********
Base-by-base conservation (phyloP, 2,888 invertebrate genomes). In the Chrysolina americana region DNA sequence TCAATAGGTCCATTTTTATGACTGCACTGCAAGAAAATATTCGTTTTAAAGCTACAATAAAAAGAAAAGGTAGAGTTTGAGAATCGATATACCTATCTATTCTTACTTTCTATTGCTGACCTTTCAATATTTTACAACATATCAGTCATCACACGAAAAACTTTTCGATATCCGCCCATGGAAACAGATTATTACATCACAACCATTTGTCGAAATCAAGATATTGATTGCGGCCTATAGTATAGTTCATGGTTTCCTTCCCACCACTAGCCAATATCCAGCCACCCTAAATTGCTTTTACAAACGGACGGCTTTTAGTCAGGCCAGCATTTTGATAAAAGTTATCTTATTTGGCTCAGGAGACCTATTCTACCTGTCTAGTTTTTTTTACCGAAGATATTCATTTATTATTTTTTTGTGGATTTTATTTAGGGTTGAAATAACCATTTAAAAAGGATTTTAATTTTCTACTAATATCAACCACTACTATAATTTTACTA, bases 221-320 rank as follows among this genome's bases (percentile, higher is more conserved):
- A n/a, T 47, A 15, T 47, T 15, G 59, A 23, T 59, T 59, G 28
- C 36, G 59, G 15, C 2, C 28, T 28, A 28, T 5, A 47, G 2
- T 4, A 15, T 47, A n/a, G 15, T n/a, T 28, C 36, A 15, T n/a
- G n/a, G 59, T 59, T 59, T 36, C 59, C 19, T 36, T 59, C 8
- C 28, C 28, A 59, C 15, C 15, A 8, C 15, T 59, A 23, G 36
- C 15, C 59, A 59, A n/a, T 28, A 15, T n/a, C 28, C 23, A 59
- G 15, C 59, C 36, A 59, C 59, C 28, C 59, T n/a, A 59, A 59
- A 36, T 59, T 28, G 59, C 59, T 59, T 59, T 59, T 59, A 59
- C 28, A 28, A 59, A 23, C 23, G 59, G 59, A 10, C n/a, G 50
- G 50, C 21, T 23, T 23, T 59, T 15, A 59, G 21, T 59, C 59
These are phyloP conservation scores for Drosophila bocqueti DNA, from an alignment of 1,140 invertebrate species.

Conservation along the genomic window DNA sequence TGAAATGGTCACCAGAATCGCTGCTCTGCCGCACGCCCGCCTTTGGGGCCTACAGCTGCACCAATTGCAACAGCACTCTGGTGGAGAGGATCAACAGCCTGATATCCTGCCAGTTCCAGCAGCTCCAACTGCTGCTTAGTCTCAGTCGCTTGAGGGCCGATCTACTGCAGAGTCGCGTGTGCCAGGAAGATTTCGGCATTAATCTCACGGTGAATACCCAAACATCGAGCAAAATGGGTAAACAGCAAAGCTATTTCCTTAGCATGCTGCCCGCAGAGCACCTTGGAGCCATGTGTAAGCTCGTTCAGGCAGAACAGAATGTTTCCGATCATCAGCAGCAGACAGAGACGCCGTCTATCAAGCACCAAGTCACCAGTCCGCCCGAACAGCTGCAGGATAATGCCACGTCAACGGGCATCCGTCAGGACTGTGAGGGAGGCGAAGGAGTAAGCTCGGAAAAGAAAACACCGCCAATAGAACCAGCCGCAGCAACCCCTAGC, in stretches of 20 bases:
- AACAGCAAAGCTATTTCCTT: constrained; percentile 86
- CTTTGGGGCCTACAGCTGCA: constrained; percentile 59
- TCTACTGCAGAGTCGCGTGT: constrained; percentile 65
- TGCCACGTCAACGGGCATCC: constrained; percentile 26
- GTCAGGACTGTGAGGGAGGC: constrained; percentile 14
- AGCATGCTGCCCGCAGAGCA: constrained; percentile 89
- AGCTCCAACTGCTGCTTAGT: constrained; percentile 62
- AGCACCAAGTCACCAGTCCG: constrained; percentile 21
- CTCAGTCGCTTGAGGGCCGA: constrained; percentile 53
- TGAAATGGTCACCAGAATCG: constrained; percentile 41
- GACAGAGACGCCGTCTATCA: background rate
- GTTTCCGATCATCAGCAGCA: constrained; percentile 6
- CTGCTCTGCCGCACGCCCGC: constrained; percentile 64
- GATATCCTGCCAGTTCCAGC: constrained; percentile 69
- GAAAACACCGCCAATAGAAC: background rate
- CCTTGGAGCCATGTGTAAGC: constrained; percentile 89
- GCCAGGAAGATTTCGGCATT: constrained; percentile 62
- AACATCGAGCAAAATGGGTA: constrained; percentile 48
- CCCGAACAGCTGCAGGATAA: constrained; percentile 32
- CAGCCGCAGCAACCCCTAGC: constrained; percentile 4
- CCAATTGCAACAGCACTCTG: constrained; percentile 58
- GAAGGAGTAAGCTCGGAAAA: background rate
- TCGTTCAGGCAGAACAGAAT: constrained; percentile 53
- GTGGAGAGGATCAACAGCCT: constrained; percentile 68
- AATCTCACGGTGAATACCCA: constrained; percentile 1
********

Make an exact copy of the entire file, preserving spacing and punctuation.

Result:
Base-by-base conservation (phyloP, 2,888 invertebrate genomes). In the Chrysolina americana region DNA sequence TCAATAGGTCCATTTTTATGACTGCACTGCAAGAAAATATTCGTTTTAAAGCTACAATAAAAAGAAAAGGTAGAGTTTGAGAATCGATATACCTATCTATTCTTACTTTCTATTGCTGACCTTTCAATATTTTACAACATATCAGTCATCACACGAAAAACTTTTCGATATCCGCCCATGGAAACAGATTATTACATCACAACCATTTGTCGAAATCAAGATATTGATTGCGGCCTATAGTATAGTTCATGGTTTCCTTCCCACCACTAGCCAATATCCAGCCACCCTAAATTGCTTTTACAAACGGACGGCTTTTAGTCAGGCCAGCATTTTGATAAAAGTTATCTTATTTGGCTCAGGAGACCTATTCTACCTGTCTAGTTTTTTTTACCGAAGATATTCATTTATTATTTTTTTGTGGATTTTATTTAGGGTTGAAATAACCATTTAAAAAGGATTTTAATTTTCTACTAATATCAACCACTACTATAATTTTACTA, bases 221-320 rank as follows among this genome's bases (percentile, higher is more conserved):
- A n/a, T 47, A 15, T 47, T 15, G 59, A 23, T 59, T 59, G 28
- C 36, G 59, G 15, C 2, C 28, T 28, A 28, T 5, A 47, G 2
- T 4, A 15, T 47, A n/a, G 15, T n/a, T 28, C 36, A 15, T n/a
- G n/a, G 59, T 59, T 59, T 36, C 59, C 19, T 36, T 59, C 8
- C 28, C 28, A 59, C 15, C 15, A 8, C 15, T 59, A 23, G 36
- C 15, C 59, A 59, A n/a, T 28, A 15, T n/a, C 28, C 23, A 59
- G 15, C 59, C 36, A 59, C 59, C 28, C 59, T n/a, A 59, A 59
- A 36, T 59, T 28, G 59, C 59, T 59, T 59, T 59, T 59, A 59
- C 28, A 28, A 59, A 23, C 23, G 59, G 59, A 10, C n/a, G 50
- G 50, C 21, T 23, T 23, T 59, T 15, A 59, G 21, T 59, C 59
These are phyloP conservation scores for Drosophila bocqueti DNA, from an alignment of 1,140 invertebrate species.

Conservation along the genomic window DNA sequence TGAAATGGTCACCAGAATCGCTGCTCTGCCGCACGCCCGCCTTTGGGGCCTACAGCTGCACCAATTGCAACAGCACTCTGGTGGAGAGGATCAACAGCCTGATATCCTGCCAGTTCCAGCAGCTCCAACTGCTGCTTAGTCTCAGTCGCTTGAGGGCCGATCTACTGCAGAGTCGCGTGTGCCAGGAAGATTTCGGCATTAATCTCACGGTGAATACCCAAACATCGAGCAAAATGGGTAAACAGCAAAGCTATTTCCTTAGCATGCTGCCCGCAGAGCACCTTGGAGCCATGTGTAAGCTCGTTCAGGCAGAACAGAATGTTTCCGATCATCAGCAGCAGACAGAGACGCCGTCTATCAAGCACCAAGTCACCAGTCCGCCCGAACAGCTGCAGGATAATGCCACGTCAACGGGCATCCGTCAGGACTGTGAGGGAGGCGAAGGAGTAAGCTCGGAAAAGAAAACACCGCCAATAGAACCAGCCGCAGCAACCCCTAGC, in stretches of 20 bases:
- AACAGCAAAGCTATTTCCTT: constrained; percentile 86
- CTTTGGGGCCTACAGCTGCA: constrained; percentile 59
- TCTACTGCAGAGTCGCGTGT: constrained; percentile 65
- TGCCACGTCAACGGGCATCC: constrained; percentile 26
- GTCAGGACTGTGAGGGAGGC: constrained; percentile 14
- AGCATGCTGCCCGCAGAGCA: constrained; percentile 89
- AGCTCCAACTGCTGCTTAGT: constrained; percentile 62
- AGCACCAAGTCACCAGTCCG: constrained; percentile 21
- CTCAGTCGCTTGAGGGCCGA: constrained; percentile 53
- TGAAATGGTCACCAGAATCG: constrained; percentile 41
- GACAGAGACGCCGTCTATCA: background rate
- GTTTCCGATCATCAGCAGCA: constrained; percentile 6
- CTGCTCTGCCGCACGCCCGC: constrained; percentile 64
- GATATCCTGCCAGTTCCAGC: constrained; percentile 69
- GAAAACACCGCCAATAGAAC: background rate
- CCTTGGAGCCATGTGTAAGC: constrained; percentile 89
- GCCAGGAAGATTTCGGCATT: constrained; percentile 62
- AACATCGAGCAAAATGGGTA: constrained; percentile 48
- CCCGAACAGCTGCAGGATAA: constrained; percentile 32
- CAGCCGCAGCAACCCCTAGC: constrained; percentile 4
- CCAATTGCAACAGCACTCTG: constrained; percentile 58
- GAAGGAGTAAGCTCGGAAAA: background rate
- TCGTTCAGGCAGAACAGAAT: constrained; percentile 53
- GTGGAGAGGATCAACAGCCT: constrained; percentile 68
- AATCTCACGGTGAATACCCA: constrained; percentile 1